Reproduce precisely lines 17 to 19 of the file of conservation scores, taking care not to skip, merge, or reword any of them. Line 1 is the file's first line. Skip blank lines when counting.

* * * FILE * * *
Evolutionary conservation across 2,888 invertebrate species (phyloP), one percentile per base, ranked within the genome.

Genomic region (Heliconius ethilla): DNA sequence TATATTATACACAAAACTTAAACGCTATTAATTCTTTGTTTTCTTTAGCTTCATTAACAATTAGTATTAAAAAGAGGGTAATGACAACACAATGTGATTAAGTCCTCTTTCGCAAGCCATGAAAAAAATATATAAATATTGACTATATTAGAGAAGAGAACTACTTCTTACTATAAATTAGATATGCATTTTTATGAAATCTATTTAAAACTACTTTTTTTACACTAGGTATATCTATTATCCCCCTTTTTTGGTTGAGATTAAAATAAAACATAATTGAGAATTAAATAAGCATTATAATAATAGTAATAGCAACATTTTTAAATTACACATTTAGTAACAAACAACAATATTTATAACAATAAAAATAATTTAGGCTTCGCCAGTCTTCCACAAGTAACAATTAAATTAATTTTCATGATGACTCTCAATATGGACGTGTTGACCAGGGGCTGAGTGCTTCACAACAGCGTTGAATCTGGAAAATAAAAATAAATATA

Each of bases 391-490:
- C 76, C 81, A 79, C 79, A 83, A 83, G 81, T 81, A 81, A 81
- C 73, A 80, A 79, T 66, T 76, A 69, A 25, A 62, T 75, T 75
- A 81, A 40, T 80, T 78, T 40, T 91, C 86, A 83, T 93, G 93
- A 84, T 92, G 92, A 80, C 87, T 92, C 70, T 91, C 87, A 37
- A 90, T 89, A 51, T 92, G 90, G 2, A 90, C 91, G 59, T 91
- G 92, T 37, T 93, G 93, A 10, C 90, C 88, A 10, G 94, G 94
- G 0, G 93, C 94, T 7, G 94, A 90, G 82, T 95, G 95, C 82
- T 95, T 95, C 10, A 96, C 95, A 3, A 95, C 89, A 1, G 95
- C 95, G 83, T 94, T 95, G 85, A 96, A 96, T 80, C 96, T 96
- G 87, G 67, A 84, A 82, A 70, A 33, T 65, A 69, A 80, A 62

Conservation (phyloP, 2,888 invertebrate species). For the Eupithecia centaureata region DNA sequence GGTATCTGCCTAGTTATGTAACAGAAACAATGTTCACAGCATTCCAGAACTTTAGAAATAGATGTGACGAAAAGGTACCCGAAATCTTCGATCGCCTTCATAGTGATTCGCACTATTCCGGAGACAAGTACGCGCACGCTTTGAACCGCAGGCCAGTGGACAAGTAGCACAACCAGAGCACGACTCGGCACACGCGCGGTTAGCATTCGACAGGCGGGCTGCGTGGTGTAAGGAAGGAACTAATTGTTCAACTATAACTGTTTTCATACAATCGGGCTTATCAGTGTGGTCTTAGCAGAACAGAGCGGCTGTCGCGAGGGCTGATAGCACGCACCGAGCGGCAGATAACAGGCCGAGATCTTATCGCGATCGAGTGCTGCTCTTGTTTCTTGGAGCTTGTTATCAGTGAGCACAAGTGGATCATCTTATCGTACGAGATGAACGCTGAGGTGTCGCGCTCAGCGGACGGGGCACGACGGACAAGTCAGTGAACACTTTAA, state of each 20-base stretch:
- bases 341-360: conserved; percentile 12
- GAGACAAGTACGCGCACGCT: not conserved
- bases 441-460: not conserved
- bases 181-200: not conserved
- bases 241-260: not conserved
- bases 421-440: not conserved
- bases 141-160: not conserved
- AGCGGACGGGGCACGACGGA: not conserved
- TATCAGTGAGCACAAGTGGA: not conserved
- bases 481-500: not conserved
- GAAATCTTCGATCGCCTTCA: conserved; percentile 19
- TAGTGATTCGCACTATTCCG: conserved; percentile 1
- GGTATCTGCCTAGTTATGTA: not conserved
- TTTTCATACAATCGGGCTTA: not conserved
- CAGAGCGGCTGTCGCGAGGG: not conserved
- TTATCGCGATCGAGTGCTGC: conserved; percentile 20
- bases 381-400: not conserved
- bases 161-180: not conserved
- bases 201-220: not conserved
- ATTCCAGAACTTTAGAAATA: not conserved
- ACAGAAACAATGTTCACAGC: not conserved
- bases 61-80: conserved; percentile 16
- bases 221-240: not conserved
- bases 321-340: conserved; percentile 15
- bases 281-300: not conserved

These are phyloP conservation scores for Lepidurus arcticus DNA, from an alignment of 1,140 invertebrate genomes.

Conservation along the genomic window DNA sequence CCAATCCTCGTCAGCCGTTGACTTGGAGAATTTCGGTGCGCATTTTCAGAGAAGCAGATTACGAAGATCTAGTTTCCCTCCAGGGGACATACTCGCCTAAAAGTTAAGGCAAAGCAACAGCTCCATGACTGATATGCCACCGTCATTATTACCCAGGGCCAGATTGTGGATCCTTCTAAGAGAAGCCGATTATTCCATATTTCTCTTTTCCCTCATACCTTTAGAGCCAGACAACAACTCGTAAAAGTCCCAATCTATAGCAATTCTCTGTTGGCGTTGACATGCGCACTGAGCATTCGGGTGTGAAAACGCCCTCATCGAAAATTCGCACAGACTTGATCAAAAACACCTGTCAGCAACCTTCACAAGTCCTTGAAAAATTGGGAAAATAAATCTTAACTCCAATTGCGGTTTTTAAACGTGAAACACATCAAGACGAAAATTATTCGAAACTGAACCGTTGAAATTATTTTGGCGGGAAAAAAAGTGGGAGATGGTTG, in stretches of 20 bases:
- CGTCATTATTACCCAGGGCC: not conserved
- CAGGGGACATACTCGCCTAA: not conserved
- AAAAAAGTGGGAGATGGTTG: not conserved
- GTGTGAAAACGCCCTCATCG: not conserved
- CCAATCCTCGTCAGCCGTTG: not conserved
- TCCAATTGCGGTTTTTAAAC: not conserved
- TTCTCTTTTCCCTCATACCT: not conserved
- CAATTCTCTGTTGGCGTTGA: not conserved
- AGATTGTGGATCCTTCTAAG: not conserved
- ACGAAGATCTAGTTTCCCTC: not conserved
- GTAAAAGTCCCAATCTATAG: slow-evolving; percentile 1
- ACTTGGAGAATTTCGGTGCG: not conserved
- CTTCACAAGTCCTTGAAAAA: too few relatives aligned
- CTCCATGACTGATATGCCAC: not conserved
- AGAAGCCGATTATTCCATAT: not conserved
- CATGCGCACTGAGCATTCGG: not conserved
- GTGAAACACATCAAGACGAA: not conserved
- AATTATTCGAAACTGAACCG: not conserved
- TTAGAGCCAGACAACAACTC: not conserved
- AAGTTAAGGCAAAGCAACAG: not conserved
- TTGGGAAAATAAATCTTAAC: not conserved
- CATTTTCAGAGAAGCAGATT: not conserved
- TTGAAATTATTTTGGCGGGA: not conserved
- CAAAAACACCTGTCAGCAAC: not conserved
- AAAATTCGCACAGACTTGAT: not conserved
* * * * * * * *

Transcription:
- bases 441-460: not conserved
- bases 181-200: not conserved
- bases 241-260: not conserved